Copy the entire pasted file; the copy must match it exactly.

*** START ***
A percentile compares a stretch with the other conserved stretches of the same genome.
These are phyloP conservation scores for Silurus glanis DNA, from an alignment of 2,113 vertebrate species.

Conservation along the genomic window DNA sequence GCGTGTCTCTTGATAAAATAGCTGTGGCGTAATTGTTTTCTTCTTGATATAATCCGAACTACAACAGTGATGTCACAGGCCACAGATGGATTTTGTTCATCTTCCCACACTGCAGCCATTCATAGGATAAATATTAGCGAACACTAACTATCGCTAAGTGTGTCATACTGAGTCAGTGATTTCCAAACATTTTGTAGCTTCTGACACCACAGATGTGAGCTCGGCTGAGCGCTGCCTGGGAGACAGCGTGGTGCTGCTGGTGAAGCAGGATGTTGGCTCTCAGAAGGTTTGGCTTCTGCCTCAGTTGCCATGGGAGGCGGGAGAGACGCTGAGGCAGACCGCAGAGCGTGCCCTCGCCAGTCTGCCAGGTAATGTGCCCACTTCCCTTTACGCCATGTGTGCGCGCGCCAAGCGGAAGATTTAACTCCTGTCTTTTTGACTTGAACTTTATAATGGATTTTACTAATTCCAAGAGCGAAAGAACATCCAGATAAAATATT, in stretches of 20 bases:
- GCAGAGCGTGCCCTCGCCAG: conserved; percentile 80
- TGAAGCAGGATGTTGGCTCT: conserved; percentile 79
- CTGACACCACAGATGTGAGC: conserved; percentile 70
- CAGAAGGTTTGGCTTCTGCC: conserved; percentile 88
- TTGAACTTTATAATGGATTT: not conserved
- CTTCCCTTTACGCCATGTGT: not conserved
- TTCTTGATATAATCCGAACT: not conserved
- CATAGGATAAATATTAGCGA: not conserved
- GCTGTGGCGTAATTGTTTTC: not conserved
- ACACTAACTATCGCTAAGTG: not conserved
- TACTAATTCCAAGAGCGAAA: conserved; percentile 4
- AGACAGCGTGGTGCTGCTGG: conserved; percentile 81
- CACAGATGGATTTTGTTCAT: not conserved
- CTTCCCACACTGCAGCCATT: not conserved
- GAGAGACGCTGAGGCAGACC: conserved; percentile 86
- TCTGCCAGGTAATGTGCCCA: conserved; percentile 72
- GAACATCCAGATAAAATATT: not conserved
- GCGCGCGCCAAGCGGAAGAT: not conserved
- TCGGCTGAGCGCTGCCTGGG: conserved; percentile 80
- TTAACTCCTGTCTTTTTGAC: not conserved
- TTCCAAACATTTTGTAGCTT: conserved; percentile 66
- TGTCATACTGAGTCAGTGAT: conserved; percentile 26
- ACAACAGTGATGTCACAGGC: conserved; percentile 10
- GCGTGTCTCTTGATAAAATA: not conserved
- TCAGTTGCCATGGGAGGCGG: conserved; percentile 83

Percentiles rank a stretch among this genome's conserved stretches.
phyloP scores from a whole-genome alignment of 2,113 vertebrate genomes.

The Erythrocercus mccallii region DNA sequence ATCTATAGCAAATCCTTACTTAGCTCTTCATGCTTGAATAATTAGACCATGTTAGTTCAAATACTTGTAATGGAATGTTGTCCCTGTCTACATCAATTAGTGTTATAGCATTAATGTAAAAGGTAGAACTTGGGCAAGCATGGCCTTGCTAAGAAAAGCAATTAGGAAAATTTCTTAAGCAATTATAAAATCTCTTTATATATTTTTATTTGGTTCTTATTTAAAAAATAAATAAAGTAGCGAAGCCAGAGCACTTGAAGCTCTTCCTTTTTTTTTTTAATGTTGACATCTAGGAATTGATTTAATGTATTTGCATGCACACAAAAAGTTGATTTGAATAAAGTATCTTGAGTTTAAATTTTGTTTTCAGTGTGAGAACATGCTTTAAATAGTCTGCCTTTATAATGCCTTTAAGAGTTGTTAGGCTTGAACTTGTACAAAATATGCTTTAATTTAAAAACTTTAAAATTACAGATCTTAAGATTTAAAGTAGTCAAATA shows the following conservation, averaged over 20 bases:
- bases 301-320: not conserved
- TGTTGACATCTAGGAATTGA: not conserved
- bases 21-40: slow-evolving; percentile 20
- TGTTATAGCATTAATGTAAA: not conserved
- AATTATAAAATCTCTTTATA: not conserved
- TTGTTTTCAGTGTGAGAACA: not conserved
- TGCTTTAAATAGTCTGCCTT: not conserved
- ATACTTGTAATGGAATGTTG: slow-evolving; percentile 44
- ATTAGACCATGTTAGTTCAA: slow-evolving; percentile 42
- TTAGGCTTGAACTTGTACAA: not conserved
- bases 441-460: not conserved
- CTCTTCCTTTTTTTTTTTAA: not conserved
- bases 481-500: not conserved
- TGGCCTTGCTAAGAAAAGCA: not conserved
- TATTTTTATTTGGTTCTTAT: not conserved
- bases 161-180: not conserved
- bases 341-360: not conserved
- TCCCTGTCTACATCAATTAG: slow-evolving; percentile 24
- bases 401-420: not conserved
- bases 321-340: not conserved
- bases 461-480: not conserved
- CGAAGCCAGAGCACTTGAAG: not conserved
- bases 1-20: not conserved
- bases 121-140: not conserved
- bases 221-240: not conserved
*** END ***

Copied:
A percentile compares a stretch with the other conserved stretches of the same genome.
These are phyloP conservation scores for Silurus glanis DNA, from an alignment of 2,113 vertebrate species.

Conservation along the genomic window DNA sequence GCGTGTCTCTTGATAAAATAGCTGTGGCGTAATTGTTTTCTTCTTGATATAATCCGAACTACAACAGTGATGTCACAGGCCACAGATGGATTTTGTTCATCTTCCCACACTGCAGCCATTCATAGGATAAATATTAGCGAACACTAACTATCGCTAAGTGTGTCATACTGAGTCAGTGATTTCCAAACATTTTGTAGCTTCTGACACCACAGATGTGAGCTCGGCTGAGCGCTGCCTGGGAGACAGCGTGGTGCTGCTGGTGAAGCAGGATGTTGGCTCTCAGAAGGTTTGGCTTCTGCCTCAGTTGCCATGGGAGGCGGGAGAGACGCTGAGGCAGACCGCAGAGCGTGCCCTCGCCAGTCTGCCAGGTAATGTGCCCACTTCCCTTTACGCCATGTGTGCGCGCGCCAAGCGGAAGATTTAACTCCTGTCTTTTTGACTTGAACTTTATAATGGATTTTACTAATTCCAAGAGCGAAAGAACATCCAGATAAAATATT, in stretches of 20 bases:
- GCAGAGCGTGCCCTCGCCAG: conserved; percentile 80
- TGAAGCAGGATGTTGGCTCT: conserved; percentile 79
- CTGACACCACAGATGTGAGC: conserved; percentile 70
- CAGAAGGTTTGGCTTCTGCC: conserved; percentile 88
- TTGAACTTTATAATGGATTT: not conserved
- CTTCCCTTTACGCCATGTGT: not conserved
- TTCTTGATATAATCCGAACT: not conserved
- CATAGGATAAATATTAGCGA: not conserved
- GCTGTGGCGTAATTGTTTTC: not conserved
- ACACTAACTATCGCTAAGTG: not conserved
- TACTAATTCCAAGAGCGAAA: conserved; percentile 4
- AGACAGCGTGGTGCTGCTGG: conserved; percentile 81
- CACAGATGGATTTTGTTCAT: not conserved
- CTTCCCACACTGCAGCCATT: not conserved
- GAGAGACGCTGAGGCAGACC: conserved; percentile 86
- TCTGCCAGGTAATGTGCCCA: conserved; percentile 72
- GAACATCCAGATAAAATATT: not conserved
- GCGCGCGCCAAGCGGAAGAT: not conserved
- TCGGCTGAGCGCTGCCTGGG: conserved; percentile 80
- TTAACTCCTGTCTTTTTGAC: not conserved
- TTCCAAACATTTTGTAGCTT: conserved; percentile 66
- TGTCATACTGAGTCAGTGAT: conserved; percentile 26
- ACAACAGTGATGTCACAGGC: conserved; percentile 10
- GCGTGTCTCTTGATAAAATA: not conserved
- TCAGTTGCCATGGGAGGCGG: conserved; percentile 83

Percentiles rank a stretch among this genome's conserved stretches.
phyloP scores from a whole-genome alignment of 2,113 vertebrate genomes.

The Erythrocercus mccallii region DNA sequence ATCTATAGCAAATCCTTACTTAGCTCTTCATGCTTGAATAATTAGACCATGTTAGTTCAAATACTTGTAATGGAATGTTGTCCCTGTCTACATCAATTAGTGTTATAGCATTAATGTAAAAGGTAGAACTTGGGCAAGCATGGCCTTGCTAAGAAAAGCAATTAGGAAAATTTCTTAAGCAATTATAAAATCTCTTTATATATTTTTATTTGGTTCTTATTTAAAAAATAAATAAAGTAGCGAAGCCAGAGCACTTGAAGCTCTTCCTTTTTTTTTTTAATGTTGACATCTAGGAATTGATTTAATGTATTTGCATGCACACAAAAAGTTGATTTGAATAAAGTATCTTGAGTTTAAATTTTGTTTTCAGTGTGAGAACATGCTTTAAATAGTCTGCCTTTATAATGCCTTTAAGAGTTGTTAGGCTTGAACTTGTACAAAATATGCTTTAATTTAAAAACTTTAAAATTACAGATCTTAAGATTTAAAGTAGTCAAATA shows the following conservation, averaged over 20 bases:
- bases 301-320: not conserved
- TGTTGACATCTAGGAATTGA: not conserved
- bases 21-40: slow-evolving; percentile 20
- TGTTATAGCATTAATGTAAA: not conserved
- AATTATAAAATCTCTTTATA: not conserved
- TTGTTTTCAGTGTGAGAACA: not conserved
- TGCTTTAAATAGTCTGCCTT: not conserved
- ATACTTGTAATGGAATGTTG: slow-evolving; percentile 44
- ATTAGACCATGTTAGTTCAA: slow-evolving; percentile 42
- TTAGGCTTGAACTTGTACAA: not conserved
- bases 441-460: not conserved
- CTCTTCCTTTTTTTTTTTAA: not conserved
- bases 481-500: not conserved
- TGGCCTTGCTAAGAAAAGCA: not conserved
- TATTTTTATTTGGTTCTTAT: not conserved
- bases 161-180: not conserved
- bases 341-360: not conserved
- TCCCTGTCTACATCAATTAG: slow-evolving; percentile 24
- bases 401-420: not conserved
- bases 321-340: not conserved
- bases 461-480: not conserved
- CGAAGCCAGAGCACTTGAAG: not conserved
- bases 1-20: not conserved
- bases 121-140: not conserved
- bases 221-240: not conserved